Give the film makers and in particular screenwriter Craig Bolotin credit for one thing in their effort to adapt Sparks’ 17th romance novel for the big screen: they take the time within the story to explore the passion the two primary female characters have for modern art. For both Sophia and the young Ruth, seen in the film’s flashbacks and played by Oona Chaplin (“Game of Thrones”), art is a vibrant, thrilling field of study, one that’s always changing, always full of innovation of expression and technique. It’s their love of art that for the most part defines who these women are and what motivates them, which helps to make them more interesting, but also confounds things because audiences are not given the same sort of insight about why they love the men in their lives. Viewers are left to simply assume that the vivacious and refined Ruth is drawn to young country bumpkin Ira (played in flashbacks by Jack Huston) simply because he’s so painfully shy at first, because he can’t bring himself to talk to her even when she very clearly wishes him to, and she finds that “aw, shucks” demeanor charming. Similarly, we’re left to simply assume that Sophia falls for Luke due to his “Southern gentlemanly” ways, which she insists she’s completely unaccustomed to, rather than any other tangible factor, because aside from those old fashioned manners and his rugged good looks, the only thing there is to know about Luke is his steadfast resolve to continue bull riding, even at the risk of his life. His passion for his sport is supposedly meant to mirror her love of art, but its never given much more explanation than that time-honored cliché used by emotionally-stunted male characters in cinema: “It’s all I’ve ever known.” Really? That’s it?

And therein, really, lies the heart of the problem. There’s simply not enough to these characters on-screen to make you want to buy into their love story. The couple set in the past, young Ira and Ruth, fare better in this regard, as their scenes show a courtship, relationship, and marriage beset with realistic challenges that the pair deal with in ways that are believable. The contemporary couple, in comparison, aren’t given much at all to work with in terms of character aside from more well-worn clichés. They’re there to look pretty and in love in their very tame intimate scenes, longing when they’re apart, and blissful once they’re reunited. Toss a scene almost entirely plagiarized from Jerry Maguire to address Luke’s conflict between love and career and an out-of-nowhere third act climax and resolution that miraculously gives everyone exactly what they want in the end, and you’ve got the cinematic equivalent of a milkshake that it takes you two hours plus to drink: all sugary sweetness and no substance.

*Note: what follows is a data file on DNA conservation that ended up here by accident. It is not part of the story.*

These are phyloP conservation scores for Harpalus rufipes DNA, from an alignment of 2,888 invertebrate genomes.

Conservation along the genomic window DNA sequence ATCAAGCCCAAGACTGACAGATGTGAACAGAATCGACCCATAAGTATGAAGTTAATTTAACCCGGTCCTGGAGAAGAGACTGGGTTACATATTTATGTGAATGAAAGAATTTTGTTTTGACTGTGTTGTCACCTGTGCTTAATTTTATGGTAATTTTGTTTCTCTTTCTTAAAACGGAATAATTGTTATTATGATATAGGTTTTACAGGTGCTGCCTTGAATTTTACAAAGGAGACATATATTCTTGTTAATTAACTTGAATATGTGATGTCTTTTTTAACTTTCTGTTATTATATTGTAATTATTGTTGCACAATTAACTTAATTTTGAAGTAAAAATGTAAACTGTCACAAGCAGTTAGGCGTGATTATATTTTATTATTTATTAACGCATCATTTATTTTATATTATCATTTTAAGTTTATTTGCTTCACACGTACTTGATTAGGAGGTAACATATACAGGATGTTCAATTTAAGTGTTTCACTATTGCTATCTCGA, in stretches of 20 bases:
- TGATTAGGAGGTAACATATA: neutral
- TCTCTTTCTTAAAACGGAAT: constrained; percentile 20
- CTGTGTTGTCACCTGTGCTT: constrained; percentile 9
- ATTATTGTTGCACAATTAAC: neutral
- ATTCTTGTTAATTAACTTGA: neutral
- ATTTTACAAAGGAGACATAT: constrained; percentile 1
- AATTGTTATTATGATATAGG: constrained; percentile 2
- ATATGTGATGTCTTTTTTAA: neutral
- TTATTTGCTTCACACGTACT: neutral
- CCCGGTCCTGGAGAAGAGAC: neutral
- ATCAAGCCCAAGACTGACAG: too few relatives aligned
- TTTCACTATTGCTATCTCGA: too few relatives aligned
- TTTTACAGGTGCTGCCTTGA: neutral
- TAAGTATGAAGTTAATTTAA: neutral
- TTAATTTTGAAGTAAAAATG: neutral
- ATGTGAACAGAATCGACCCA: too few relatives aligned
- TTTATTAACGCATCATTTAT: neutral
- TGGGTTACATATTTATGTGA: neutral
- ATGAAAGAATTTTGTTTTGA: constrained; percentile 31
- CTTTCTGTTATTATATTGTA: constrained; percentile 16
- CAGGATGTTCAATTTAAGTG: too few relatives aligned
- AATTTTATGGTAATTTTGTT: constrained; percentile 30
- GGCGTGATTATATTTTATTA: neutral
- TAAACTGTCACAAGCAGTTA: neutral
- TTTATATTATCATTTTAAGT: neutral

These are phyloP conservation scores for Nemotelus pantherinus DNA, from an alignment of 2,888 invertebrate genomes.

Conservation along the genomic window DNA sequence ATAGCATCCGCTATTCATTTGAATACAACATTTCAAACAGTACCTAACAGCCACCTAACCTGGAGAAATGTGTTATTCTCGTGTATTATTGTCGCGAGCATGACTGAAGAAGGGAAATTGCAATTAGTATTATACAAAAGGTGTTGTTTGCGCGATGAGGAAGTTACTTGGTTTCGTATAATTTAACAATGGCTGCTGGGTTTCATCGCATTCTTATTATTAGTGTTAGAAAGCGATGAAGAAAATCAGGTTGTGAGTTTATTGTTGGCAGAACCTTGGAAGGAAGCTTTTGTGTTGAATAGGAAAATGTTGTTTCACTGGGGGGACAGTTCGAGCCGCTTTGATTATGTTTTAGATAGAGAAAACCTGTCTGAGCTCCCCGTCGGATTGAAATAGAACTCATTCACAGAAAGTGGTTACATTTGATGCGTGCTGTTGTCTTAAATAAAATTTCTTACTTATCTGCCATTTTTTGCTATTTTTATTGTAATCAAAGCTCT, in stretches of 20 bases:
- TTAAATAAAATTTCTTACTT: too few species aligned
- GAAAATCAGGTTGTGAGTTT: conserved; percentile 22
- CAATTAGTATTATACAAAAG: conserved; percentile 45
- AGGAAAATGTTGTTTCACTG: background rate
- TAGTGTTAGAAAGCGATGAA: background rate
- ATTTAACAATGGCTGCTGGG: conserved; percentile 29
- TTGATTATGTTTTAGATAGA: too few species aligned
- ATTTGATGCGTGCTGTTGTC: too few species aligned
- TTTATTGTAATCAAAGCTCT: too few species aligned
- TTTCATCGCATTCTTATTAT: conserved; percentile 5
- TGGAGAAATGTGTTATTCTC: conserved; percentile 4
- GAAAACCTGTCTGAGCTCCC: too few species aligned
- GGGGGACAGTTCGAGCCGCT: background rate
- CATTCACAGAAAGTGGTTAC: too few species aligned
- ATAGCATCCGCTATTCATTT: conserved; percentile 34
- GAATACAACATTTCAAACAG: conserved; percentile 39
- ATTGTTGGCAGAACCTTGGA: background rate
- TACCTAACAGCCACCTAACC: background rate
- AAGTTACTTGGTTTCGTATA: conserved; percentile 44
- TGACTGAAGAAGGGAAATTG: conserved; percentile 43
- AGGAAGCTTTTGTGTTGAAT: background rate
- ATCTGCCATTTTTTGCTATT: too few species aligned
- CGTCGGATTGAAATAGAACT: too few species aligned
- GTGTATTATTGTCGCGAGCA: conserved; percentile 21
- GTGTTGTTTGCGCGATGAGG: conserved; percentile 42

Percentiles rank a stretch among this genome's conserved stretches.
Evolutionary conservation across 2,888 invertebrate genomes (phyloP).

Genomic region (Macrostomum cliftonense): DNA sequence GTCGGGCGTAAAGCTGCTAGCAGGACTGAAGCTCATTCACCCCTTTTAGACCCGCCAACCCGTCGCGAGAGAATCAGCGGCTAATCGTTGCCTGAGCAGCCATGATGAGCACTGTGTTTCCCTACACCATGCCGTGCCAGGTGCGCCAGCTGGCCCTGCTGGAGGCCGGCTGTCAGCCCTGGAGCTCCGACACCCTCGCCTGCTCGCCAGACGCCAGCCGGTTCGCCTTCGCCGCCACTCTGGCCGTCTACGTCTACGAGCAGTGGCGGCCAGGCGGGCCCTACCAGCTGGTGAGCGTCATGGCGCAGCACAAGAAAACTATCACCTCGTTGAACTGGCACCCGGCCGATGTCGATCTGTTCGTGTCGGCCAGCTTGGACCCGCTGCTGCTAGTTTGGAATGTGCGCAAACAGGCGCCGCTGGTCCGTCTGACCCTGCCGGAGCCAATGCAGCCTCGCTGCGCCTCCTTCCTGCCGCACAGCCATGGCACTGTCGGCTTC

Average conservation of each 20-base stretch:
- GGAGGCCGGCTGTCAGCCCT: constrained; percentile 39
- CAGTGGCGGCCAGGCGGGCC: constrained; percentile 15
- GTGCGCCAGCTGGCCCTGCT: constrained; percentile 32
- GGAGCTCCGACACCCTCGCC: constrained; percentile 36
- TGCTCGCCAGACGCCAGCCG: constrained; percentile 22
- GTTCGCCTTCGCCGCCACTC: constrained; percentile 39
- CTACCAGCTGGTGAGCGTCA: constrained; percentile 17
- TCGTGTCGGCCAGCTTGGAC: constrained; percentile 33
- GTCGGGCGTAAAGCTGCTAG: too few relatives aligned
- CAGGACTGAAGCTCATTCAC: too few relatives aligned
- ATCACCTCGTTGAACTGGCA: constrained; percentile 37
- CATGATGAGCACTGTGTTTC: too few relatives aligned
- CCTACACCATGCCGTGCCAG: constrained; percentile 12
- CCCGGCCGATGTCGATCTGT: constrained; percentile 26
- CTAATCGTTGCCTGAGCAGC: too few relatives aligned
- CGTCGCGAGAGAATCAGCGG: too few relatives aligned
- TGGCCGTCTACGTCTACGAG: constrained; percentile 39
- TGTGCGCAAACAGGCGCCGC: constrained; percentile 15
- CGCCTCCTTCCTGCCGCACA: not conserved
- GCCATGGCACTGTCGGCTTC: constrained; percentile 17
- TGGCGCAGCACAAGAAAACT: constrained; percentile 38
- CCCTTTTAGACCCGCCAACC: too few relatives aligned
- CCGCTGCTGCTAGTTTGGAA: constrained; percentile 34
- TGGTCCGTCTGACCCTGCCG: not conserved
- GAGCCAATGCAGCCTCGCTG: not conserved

But again, none of this really makes it any more different than any other Nicholas Sparks-inspired romantic escape, so if that’s what you love, and that’s what you’re there to see, then by all means, enjoy your milkshake. Just have that box of tissues ready to handle the tears … and also maybe some insulin.

Score: 2 out of 5

The Longest Ride
Starring Britt Robertson, Scott Eastwood,  Jack Huston, Oona Chaplin, and Alan Alda. Directed by George Tillman Jr.
Running Time: 139 minutes
Rated PG-13 for some sexuality, partial nudity, and some war and sports action.